April 5 2010

Hello, iPad

I bought an iPad because multitouch interfaces are going to be big and I couldn’t wait to get started with them. Multitouch is for making things, not just consumption; someday soon people will boggle at the idea of getting real work done with just keyboard and mouse.

So today I tried working: adapting Kragen Sitaker’s online photo jigsaw puzzle to the multitouch interface. First hitch: iPad’s soft keyboard. You get a choice of three layouts: QWERTY, AZERTY, or QWERTZ. Dvorak typists are shit out of luck. There’s been a petition out for quite a while saying “Please, Apple, can we please have Dvorak on the iPhone?” which Apple has ignored. (It’s always been there on Macs.) There’s also some weird, not fully satisfactory third-party workaround adapting a Russian keyboard or something. (More when I try it.)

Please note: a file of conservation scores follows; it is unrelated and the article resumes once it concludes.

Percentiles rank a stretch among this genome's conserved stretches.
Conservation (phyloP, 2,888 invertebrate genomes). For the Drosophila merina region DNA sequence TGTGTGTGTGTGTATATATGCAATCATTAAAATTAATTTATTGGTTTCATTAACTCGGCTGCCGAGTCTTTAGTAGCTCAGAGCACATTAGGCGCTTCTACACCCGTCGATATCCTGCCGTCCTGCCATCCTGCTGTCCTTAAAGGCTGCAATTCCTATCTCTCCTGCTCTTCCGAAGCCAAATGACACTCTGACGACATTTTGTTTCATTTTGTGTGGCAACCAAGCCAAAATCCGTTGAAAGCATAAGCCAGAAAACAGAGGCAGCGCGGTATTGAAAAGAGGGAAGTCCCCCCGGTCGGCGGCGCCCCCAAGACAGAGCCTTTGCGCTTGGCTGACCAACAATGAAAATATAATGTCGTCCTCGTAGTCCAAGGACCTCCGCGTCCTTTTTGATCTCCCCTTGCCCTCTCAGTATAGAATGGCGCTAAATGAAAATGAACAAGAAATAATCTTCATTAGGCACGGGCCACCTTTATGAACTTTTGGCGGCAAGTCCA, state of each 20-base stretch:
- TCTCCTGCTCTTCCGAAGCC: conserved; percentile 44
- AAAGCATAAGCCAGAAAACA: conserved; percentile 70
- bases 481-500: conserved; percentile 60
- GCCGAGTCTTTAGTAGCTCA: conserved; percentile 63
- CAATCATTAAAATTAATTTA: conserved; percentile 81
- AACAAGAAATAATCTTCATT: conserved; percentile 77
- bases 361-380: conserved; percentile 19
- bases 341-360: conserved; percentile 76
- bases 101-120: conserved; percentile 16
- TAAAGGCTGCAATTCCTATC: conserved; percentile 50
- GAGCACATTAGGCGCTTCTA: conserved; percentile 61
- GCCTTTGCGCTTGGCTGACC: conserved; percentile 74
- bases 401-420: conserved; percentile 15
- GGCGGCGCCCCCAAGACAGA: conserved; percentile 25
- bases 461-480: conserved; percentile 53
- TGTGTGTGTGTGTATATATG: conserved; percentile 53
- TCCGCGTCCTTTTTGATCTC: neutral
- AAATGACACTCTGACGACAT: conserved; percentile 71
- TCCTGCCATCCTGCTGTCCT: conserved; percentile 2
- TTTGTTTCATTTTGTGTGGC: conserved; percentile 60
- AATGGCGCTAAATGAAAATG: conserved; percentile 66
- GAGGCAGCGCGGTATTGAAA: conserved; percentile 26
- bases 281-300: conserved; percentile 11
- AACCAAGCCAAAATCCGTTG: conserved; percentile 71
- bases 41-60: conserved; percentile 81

Second hitch: while tweaking Kragen’s web app, I created a variation of it with a different filename. Safari seems to give no way to edit the current URL except by retyping every character from the start. Pecking it out in QWERTY, paging back and forth between alphabet keys and punctuation. (You can copy/paste, but only one word, not the whole.) [Update: There is a way to do it. I don’t know whether I missed it in experimenting or Apple updated Safari. Thanks to [xach](http://www.xach.com/) for the tip.]

These are trivial complaints, except there’s no escape here in Apple-land: the layouts are the layouts and the browser is the browser. Someone could make a new app supplying an alternative input mechanism, just like on a open, programmable computer, except you can only run one app at a time—switching back and forth just to type is not going to win. Someone could make a browser with improved URL-bar editing, but with that sort of redundancy so frowned upon by the censors—well, do you want to try it?

Apple’s patent lawsuit tries to block my next workaround: buying from a competitor.

So far, the iPad is a beautiful appliance. Apple, I want to buy a computer. Don’t tell me a computer has to become a cesspool of complexity and malware. I know better.